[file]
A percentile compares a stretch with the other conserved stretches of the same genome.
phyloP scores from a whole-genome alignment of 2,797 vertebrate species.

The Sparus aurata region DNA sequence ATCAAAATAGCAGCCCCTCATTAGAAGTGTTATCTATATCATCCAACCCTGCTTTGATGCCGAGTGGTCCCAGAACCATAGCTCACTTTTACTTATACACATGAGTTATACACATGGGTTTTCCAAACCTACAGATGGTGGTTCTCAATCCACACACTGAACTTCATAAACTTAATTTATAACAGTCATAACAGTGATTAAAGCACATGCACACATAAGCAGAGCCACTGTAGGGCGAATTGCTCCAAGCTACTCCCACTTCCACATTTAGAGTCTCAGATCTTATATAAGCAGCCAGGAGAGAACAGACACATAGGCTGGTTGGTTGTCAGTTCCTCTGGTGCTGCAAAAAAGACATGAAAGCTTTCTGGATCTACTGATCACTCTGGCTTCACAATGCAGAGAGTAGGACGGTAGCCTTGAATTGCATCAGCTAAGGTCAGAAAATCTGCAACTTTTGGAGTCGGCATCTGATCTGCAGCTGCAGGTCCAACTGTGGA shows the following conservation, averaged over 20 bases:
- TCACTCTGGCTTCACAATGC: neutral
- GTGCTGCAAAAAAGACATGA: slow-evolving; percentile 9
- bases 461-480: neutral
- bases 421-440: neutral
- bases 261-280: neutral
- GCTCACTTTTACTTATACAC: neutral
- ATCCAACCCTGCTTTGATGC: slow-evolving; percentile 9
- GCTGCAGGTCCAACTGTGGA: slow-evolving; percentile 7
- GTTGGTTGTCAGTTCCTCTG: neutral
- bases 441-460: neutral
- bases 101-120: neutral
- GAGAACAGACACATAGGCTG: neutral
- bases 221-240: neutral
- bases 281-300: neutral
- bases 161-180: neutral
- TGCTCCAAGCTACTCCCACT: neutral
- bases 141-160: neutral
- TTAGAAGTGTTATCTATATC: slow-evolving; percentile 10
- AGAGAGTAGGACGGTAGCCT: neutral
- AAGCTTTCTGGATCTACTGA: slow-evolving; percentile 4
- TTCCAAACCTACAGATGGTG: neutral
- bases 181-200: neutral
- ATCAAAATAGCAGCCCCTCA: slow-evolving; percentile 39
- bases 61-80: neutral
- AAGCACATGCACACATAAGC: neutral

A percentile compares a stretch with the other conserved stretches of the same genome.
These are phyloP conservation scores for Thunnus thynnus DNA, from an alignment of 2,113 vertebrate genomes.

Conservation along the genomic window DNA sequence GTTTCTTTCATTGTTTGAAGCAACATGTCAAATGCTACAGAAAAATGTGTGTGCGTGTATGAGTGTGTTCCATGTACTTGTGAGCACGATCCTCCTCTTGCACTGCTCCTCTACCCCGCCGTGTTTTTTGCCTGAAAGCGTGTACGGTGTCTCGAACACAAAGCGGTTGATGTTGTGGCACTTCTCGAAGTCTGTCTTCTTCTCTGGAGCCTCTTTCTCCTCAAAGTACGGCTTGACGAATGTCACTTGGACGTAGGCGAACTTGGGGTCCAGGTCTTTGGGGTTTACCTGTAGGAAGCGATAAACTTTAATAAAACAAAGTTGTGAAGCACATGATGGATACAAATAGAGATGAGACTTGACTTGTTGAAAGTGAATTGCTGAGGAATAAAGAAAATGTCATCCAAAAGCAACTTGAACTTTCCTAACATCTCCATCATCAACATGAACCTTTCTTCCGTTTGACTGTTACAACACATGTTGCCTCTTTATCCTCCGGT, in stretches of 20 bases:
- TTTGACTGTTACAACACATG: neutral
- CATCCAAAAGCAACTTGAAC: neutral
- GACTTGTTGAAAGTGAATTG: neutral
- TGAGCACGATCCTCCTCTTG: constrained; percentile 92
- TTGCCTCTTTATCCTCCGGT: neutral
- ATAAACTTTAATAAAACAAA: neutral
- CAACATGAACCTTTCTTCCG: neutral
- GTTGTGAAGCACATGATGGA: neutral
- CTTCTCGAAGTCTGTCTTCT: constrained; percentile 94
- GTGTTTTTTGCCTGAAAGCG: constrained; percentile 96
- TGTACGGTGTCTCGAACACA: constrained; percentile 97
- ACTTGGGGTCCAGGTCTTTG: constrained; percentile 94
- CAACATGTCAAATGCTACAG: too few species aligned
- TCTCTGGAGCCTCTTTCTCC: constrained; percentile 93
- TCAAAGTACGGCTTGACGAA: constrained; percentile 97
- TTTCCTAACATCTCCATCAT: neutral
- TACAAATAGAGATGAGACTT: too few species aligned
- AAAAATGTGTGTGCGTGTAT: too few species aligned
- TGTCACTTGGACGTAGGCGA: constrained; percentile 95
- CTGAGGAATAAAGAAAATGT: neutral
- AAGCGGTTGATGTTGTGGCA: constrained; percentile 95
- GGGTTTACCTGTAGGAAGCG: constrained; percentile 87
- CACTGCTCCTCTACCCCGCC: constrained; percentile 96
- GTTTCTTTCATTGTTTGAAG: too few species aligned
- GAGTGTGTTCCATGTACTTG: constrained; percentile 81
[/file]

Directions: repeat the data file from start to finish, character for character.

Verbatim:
A percentile compares a stretch with the other conserved stretches of the same genome.
phyloP scores from a whole-genome alignment of 2,797 vertebrate species.

The Sparus aurata region DNA sequence ATCAAAATAGCAGCCCCTCATTAGAAGTGTTATCTATATCATCCAACCCTGCTTTGATGCCGAGTGGTCCCAGAACCATAGCTCACTTTTACTTATACACATGAGTTATACACATGGGTTTTCCAAACCTACAGATGGTGGTTCTCAATCCACACACTGAACTTCATAAACTTAATTTATAACAGTCATAACAGTGATTAAAGCACATGCACACATAAGCAGAGCCACTGTAGGGCGAATTGCTCCAAGCTACTCCCACTTCCACATTTAGAGTCTCAGATCTTATATAAGCAGCCAGGAGAGAACAGACACATAGGCTGGTTGGTTGTCAGTTCCTCTGGTGCTGCAAAAAAGACATGAAAGCTTTCTGGATCTACTGATCACTCTGGCTTCACAATGCAGAGAGTAGGACGGTAGCCTTGAATTGCATCAGCTAAGGTCAGAAAATCTGCAACTTTTGGAGTCGGCATCTGATCTGCAGCTGCAGGTCCAACTGTGGA shows the following conservation, averaged over 20 bases:
- TCACTCTGGCTTCACAATGC: neutral
- GTGCTGCAAAAAAGACATGA: slow-evolving; percentile 9
- bases 461-480: neutral
- bases 421-440: neutral
- bases 261-280: neutral
- GCTCACTTTTACTTATACAC: neutral
- ATCCAACCCTGCTTTGATGC: slow-evolving; percentile 9
- GCTGCAGGTCCAACTGTGGA: slow-evolving; percentile 7
- GTTGGTTGTCAGTTCCTCTG: neutral
- bases 441-460: neutral
- bases 101-120: neutral
- GAGAACAGACACATAGGCTG: neutral
- bases 221-240: neutral
- bases 281-300: neutral
- bases 161-180: neutral
- TGCTCCAAGCTACTCCCACT: neutral
- bases 141-160: neutral
- TTAGAAGTGTTATCTATATC: slow-evolving; percentile 10
- AGAGAGTAGGACGGTAGCCT: neutral
- AAGCTTTCTGGATCTACTGA: slow-evolving; percentile 4
- TTCCAAACCTACAGATGGTG: neutral
- bases 181-200: neutral
- ATCAAAATAGCAGCCCCTCA: slow-evolving; percentile 39
- bases 61-80: neutral
- AAGCACATGCACACATAAGC: neutral

A percentile compares a stretch with the other conserved stretches of the same genome.
These are phyloP conservation scores for Thunnus thynnus DNA, from an alignment of 2,113 vertebrate genomes.

Conservation along the genomic window DNA sequence GTTTCTTTCATTGTTTGAAGCAACATGTCAAATGCTACAGAAAAATGTGTGTGCGTGTATGAGTGTGTTCCATGTACTTGTGAGCACGATCCTCCTCTTGCACTGCTCCTCTACCCCGCCGTGTTTTTTGCCTGAAAGCGTGTACGGTGTCTCGAACACAAAGCGGTTGATGTTGTGGCACTTCTCGAAGTCTGTCTTCTTCTCTGGAGCCTCTTTCTCCTCAAAGTACGGCTTGACGAATGTCACTTGGACGTAGGCGAACTTGGGGTCCAGGTCTTTGGGGTTTACCTGTAGGAAGCGATAAACTTTAATAAAACAAAGTTGTGAAGCACATGATGGATACAAATAGAGATGAGACTTGACTTGTTGAAAGTGAATTGCTGAGGAATAAAGAAAATGTCATCCAAAAGCAACTTGAACTTTCCTAACATCTCCATCATCAACATGAACCTTTCTTCCGTTTGACTGTTACAACACATGTTGCCTCTTTATCCTCCGGT, in stretches of 20 bases:
- TTTGACTGTTACAACACATG: neutral
- CATCCAAAAGCAACTTGAAC: neutral
- GACTTGTTGAAAGTGAATTG: neutral
- TGAGCACGATCCTCCTCTTG: constrained; percentile 92
- TTGCCTCTTTATCCTCCGGT: neutral
- ATAAACTTTAATAAAACAAA: neutral
- CAACATGAACCTTTCTTCCG: neutral
- GTTGTGAAGCACATGATGGA: neutral
- CTTCTCGAAGTCTGTCTTCT: constrained; percentile 94
- GTGTTTTTTGCCTGAAAGCG: constrained; percentile 96
- TGTACGGTGTCTCGAACACA: constrained; percentile 97
- ACTTGGGGTCCAGGTCTTTG: constrained; percentile 94
- CAACATGTCAAATGCTACAG: too few species aligned
- TCTCTGGAGCCTCTTTCTCC: constrained; percentile 93
- TCAAAGTACGGCTTGACGAA: constrained; percentile 97
- TTTCCTAACATCTCCATCAT: neutral
- TACAAATAGAGATGAGACTT: too few species aligned
- AAAAATGTGTGTGCGTGTAT: too few species aligned
- TGTCACTTGGACGTAGGCGA: constrained; percentile 95
- CTGAGGAATAAAGAAAATGT: neutral
- AAGCGGTTGATGTTGTGGCA: constrained; percentile 95
- GGGTTTACCTGTAGGAAGCG: constrained; percentile 87
- CACTGCTCCTCTACCCCGCC: constrained; percentile 96
- GTTTCTTTCATTGTTTGAAG: too few species aligned
- GAGTGTGTTCCATGTACTTG: constrained; percentile 81